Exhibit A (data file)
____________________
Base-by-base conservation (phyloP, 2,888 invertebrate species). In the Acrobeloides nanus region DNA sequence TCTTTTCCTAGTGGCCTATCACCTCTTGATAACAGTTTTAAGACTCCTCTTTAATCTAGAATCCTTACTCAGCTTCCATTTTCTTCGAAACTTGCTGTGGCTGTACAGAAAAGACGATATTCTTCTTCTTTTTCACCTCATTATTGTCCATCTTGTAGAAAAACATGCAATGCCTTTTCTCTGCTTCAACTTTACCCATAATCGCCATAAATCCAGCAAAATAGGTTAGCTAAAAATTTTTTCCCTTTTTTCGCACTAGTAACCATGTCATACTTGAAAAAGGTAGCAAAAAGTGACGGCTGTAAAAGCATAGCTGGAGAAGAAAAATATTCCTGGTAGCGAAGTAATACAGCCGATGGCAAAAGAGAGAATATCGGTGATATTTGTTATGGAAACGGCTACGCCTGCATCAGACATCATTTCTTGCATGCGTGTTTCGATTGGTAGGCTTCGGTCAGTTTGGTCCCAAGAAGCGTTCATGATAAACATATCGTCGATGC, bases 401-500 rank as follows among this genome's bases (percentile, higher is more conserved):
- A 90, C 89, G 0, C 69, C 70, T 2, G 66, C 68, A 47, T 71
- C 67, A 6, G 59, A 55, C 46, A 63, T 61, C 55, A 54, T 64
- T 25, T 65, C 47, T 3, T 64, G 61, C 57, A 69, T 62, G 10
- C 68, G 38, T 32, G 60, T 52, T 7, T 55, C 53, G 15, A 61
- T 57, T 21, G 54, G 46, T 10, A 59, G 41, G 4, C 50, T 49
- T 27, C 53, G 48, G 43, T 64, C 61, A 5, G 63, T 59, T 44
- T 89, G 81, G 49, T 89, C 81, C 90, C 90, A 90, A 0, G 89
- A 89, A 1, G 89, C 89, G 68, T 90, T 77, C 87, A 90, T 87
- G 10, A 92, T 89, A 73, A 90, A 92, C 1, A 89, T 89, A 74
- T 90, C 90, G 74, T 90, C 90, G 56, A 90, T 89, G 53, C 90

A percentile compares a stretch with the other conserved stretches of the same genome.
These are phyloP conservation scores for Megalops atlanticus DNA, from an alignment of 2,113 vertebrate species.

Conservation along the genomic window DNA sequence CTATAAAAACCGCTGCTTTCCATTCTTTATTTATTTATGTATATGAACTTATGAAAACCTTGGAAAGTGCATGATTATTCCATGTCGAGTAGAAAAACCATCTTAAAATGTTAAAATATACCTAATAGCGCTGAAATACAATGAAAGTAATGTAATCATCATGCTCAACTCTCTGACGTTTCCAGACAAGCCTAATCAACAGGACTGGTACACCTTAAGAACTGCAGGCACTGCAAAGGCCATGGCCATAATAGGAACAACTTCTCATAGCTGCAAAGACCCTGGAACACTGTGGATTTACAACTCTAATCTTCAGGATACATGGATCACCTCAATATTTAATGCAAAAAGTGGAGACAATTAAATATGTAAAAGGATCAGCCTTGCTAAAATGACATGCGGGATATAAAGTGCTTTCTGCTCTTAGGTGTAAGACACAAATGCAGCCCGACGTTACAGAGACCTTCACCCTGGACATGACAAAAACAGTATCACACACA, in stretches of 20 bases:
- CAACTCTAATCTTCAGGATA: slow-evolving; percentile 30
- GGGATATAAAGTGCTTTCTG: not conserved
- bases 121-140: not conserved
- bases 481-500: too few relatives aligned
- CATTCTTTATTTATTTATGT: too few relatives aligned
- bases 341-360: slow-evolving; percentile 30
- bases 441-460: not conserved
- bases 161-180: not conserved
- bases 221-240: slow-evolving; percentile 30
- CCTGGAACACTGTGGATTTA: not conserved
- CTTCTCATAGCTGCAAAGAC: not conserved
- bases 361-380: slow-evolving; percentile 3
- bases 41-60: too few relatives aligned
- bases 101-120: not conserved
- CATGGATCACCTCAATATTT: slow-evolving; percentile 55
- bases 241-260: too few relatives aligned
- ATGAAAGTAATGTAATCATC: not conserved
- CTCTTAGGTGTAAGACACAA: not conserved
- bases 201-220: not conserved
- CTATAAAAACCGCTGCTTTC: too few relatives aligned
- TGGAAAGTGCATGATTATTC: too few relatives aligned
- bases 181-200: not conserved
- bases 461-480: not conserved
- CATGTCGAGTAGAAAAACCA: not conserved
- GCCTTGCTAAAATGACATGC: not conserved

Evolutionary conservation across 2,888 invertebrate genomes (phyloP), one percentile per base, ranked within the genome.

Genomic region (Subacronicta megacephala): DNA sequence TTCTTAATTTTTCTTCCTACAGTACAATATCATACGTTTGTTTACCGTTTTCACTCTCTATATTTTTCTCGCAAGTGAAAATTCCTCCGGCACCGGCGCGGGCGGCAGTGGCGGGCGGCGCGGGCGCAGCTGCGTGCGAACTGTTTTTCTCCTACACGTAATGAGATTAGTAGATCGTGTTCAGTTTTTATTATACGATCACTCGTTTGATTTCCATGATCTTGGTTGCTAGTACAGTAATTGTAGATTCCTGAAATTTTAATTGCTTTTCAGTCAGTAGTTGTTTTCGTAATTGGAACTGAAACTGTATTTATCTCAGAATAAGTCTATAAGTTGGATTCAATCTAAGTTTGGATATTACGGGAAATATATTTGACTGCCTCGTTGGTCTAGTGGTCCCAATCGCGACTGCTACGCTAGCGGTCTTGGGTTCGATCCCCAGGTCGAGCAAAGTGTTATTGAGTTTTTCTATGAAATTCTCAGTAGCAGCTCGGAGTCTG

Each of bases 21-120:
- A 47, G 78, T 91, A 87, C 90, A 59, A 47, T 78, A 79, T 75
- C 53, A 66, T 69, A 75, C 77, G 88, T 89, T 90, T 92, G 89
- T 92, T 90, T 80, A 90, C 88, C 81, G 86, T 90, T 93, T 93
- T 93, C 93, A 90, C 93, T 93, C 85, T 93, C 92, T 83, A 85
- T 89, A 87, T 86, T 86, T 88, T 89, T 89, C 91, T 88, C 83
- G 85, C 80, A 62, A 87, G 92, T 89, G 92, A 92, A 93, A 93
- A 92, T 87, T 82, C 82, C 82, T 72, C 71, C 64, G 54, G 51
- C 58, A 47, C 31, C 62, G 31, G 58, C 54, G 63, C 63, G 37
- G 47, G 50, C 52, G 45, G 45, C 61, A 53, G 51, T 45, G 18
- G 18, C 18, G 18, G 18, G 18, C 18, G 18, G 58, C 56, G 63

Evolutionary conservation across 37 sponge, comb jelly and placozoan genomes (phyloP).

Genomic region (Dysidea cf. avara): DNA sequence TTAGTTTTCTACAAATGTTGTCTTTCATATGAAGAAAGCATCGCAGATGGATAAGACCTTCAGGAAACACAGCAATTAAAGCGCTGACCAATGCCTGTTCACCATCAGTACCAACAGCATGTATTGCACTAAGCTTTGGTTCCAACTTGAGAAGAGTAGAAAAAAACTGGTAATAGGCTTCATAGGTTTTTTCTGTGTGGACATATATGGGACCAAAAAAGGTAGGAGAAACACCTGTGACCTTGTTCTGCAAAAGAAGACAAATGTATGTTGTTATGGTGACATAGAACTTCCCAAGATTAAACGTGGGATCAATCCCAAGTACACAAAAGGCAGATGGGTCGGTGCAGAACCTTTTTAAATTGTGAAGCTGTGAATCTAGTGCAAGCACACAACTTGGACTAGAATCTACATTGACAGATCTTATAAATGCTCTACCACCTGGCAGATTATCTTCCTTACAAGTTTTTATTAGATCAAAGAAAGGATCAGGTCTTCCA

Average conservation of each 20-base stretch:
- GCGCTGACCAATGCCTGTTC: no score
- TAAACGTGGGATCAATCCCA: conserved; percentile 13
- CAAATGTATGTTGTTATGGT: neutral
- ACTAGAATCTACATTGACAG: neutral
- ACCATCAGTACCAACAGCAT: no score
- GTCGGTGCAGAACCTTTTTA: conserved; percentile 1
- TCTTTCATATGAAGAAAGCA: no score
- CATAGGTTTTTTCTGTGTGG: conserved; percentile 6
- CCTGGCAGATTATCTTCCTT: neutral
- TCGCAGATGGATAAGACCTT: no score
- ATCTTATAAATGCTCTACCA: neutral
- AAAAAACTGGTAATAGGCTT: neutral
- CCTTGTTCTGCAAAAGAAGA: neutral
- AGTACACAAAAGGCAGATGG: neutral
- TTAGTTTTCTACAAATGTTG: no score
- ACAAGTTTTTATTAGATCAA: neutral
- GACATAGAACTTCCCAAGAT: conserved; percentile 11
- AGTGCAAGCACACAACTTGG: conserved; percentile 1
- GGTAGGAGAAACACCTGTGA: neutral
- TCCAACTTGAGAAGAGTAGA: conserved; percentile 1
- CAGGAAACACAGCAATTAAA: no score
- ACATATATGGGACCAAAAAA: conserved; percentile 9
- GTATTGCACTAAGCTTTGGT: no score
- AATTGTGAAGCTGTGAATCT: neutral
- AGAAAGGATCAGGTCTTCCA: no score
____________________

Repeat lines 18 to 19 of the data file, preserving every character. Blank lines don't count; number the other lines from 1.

- bases 481-500: too few relatives aligned
- CATTCTTTATTTATTTATGT: too few relatives aligned